Investment

Investment is one of the key activities that takes place in any economy. From investment comes the capacity to innovate and improve, to generate growth, employment opportunities, revenues, the tax base, and so on.

The traditional framework has investment being funded by savings — but the relation between the two is more problematic than that. Firstly, as Schumpeter noted (and which he made into the cornerstone of this theory of development), it is credit creation, not savings, that initially funds investment. But beyond that, the route that savings takes before it makes its way into investment can be a circuitous one, for it goes into the financial market before it finds its way back to the ordinary market. Here, our “two markets” theory of economics, laid out in the accompanying course, proves its mettle. It gives insights into the functionality of the financial market and how it mediates the relationship between savings and investment. Furthermore, it gives grounds for a twofold understanding of investment, as also elucidated in the accompanying course. One, investment that funds productive activity; the other, investment that yields a return to the investor. The two are not necessarily the same.

The following articles provide background to these matters. There are also plans for a course in investment, to be provided at a future date.

Schumpeter on Money and the Financial Market

[From Joseph Schumpeter, Treatise on Money, chapter XII, "The Theory of the Money Process and of the Functions of the Money Market."1] Now we have again to work through the processes sketched in the simplest outline in Chapter V, this time in the forms of the money and credit spheres. All problems of a monetary-theoretical...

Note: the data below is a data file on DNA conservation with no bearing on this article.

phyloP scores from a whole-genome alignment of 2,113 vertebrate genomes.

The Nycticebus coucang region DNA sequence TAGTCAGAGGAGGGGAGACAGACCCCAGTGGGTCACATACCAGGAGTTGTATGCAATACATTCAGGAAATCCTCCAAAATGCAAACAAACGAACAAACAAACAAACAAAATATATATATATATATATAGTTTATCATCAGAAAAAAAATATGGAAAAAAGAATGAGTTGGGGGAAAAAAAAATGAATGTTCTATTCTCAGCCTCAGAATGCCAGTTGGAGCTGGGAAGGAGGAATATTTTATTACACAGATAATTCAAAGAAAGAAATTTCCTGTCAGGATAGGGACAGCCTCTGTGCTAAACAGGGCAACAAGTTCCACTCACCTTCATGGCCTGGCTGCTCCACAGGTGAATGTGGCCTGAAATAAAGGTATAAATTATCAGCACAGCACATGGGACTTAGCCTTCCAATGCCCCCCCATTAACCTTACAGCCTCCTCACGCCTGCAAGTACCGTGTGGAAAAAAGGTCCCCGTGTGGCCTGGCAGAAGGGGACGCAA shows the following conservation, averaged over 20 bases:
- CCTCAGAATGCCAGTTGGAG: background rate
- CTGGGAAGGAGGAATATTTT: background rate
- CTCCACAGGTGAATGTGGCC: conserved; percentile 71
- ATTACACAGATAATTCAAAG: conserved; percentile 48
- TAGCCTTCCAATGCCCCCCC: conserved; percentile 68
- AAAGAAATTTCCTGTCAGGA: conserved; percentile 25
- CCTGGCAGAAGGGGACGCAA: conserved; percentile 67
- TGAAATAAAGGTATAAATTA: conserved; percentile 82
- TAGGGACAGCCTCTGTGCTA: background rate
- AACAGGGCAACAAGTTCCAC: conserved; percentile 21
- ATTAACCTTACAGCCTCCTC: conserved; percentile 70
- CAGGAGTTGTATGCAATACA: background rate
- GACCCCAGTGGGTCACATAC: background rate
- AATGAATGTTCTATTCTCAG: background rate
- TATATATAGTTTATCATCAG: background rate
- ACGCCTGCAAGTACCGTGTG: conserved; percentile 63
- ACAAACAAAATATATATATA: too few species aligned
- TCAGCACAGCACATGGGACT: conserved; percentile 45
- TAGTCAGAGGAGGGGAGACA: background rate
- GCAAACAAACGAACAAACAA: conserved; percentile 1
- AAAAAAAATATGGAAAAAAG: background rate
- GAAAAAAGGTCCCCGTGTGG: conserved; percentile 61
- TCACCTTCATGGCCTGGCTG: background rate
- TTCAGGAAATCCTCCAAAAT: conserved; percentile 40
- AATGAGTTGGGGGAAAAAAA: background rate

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Regimes of Currency

Money is one of those things we take for granted. Not money in the abstract, but money in the concrete: dollars and cents (over in Europe where I live, it’s euros and euro-cents). Money seems to be just there; and in thinking this way, we fall into the trap Ortega y Gasset spoke of, when...

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Coming to Terms with Debt

If American conservatism can come to terms with the meaning of debt, it will represent a nearly unprecedented intellectual triumph.[1] Given the extent of economic misunderstanding among vast swathes of the populace – both professional and lay – this introduction to investment has first dealt with basic economic principles.  This is because such a lack...

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The Roots of the Credit Crisis (in Dutch)

I wrote this in October 2008 as a letter to the editor of the Dutch magazine CV Koers. It is a summary of the roots of the credit crisis, which the magazine blamed on deregulation and greed. This superficial explanation needed correcting. I attributed the crisis to government policy, specifically to the role played by...

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